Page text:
Raymond MacDonald has a very broad experience in the field of Transportation Engineering including the planning, design, construction, economic evaluation and technical development of fixed guideway systems such as High Speed Railways, Metros, Light Rail, Monorail and Personal Rapid Transit as well as Bus Systems.

His work has included the design of major stations in San Francisco BART, San Francisco Muni- Metro, station design for Sao Paulo and Rio de Janeiro Metros in Brasil, Seoul Subway in Korea, planning and design for underground and elevated elements of Taipei Metro in Taiwan, High Speed Railway planning and design in Korea and Taiwan, urban railway planning studies in Honolulu, Hawaii and in Chiang Mai Thailand, design for the Kennedy Airport Express in New York, Pearl Ridge Monorail in Hawaii. He conducted Railway Feasibility studies in Brasil, Paraguay, Sri Lanka, China and Austria. He also conducted technical evaluations for Eurotunnel and the US Maglev Initiative.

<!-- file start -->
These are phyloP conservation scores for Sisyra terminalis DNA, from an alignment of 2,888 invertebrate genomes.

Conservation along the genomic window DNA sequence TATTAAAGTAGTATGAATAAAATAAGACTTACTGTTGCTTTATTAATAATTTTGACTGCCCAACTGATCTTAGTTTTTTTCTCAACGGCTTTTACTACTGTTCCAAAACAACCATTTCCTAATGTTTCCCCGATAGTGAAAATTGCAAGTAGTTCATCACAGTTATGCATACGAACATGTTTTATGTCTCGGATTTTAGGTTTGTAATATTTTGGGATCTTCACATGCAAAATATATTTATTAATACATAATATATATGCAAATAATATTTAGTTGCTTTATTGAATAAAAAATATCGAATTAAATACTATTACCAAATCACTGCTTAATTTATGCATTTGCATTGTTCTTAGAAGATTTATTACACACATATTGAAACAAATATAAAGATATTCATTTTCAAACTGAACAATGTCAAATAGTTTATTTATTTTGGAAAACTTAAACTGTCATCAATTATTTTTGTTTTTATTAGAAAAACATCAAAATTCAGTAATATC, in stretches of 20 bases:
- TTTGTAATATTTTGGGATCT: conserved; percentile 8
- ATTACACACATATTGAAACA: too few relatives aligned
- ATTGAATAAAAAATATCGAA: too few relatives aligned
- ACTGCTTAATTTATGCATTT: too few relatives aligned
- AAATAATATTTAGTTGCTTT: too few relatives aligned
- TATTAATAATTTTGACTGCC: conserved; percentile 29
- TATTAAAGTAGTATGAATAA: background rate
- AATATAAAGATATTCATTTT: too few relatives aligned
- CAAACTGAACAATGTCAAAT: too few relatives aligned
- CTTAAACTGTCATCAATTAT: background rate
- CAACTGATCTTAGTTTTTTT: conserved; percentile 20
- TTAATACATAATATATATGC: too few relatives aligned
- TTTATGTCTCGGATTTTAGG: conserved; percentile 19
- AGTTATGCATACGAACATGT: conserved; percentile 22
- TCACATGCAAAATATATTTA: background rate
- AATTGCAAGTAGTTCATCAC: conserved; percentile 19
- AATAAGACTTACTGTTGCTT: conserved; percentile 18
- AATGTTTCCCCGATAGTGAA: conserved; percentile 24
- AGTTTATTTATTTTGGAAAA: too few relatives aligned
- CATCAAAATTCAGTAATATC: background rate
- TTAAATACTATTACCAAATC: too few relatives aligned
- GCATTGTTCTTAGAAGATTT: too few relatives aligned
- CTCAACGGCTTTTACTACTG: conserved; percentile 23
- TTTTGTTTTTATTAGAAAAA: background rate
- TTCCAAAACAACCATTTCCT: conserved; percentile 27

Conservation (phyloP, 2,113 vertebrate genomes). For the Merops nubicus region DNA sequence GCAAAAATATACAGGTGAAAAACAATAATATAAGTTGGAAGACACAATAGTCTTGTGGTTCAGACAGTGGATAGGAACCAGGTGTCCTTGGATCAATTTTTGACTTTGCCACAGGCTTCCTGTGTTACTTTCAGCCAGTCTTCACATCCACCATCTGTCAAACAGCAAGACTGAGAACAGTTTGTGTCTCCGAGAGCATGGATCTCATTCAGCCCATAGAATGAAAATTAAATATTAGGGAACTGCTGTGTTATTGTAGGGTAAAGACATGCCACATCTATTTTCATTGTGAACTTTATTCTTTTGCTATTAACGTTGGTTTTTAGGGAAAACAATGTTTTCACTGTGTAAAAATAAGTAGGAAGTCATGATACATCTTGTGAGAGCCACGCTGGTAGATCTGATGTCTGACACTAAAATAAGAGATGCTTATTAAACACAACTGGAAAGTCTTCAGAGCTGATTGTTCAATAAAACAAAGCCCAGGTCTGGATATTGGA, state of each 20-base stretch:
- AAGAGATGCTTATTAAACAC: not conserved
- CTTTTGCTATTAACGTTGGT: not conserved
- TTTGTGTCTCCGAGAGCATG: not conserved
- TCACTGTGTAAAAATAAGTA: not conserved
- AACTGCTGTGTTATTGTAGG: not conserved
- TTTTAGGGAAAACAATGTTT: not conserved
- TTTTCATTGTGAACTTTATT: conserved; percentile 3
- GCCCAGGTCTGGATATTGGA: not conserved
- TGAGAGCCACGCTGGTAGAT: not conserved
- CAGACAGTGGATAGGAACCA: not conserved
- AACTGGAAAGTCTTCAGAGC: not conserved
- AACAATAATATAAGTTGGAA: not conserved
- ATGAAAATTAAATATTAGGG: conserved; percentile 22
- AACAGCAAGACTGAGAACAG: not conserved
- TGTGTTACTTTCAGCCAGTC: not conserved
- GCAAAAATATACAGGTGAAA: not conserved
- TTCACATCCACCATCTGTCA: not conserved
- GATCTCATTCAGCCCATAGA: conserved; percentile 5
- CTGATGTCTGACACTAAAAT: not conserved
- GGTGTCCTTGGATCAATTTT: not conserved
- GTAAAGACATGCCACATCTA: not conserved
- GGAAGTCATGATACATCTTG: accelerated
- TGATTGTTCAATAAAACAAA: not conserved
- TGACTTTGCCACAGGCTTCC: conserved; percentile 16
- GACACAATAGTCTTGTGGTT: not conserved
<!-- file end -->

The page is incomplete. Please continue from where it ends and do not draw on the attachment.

In particular Mr. MacDonald has pursued the goal of developing Personal Rapid Transit since 1971. His work included technical evaluation of Aerospace Corporation for Los Angeles, participation in the PRT development project in Denver,Colorado, a PRT planning study for Indianapolis, PRT marketing and proposals in Chicago. He led a PRT development team in Korea for over 4 years that included several planning, design and technical development studies. Most recently he participated in the Taxi 2000 Corporation’s development program of SkyWeb Express in Minneapolis.

He has written several papers on PRT including the need for technical standardization, land use implications, airport applications and market evaluations.

Throughout his career Mr. Macdonald has stressed the importance of maintaining personal and professional integrity in the transportation engineering field which is so often characterized by major cost over-runs and non-cost effective projects that inevitably require large operating subsidies. It is his view that PRT will offer cities the chance to create cost-effective transport systems that are sustainable and provide a serious alternative land use opportunity. The development of this technology on a large scale will create a huge world market and a new paradigm in urban design.

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Last modified: August 13, 2004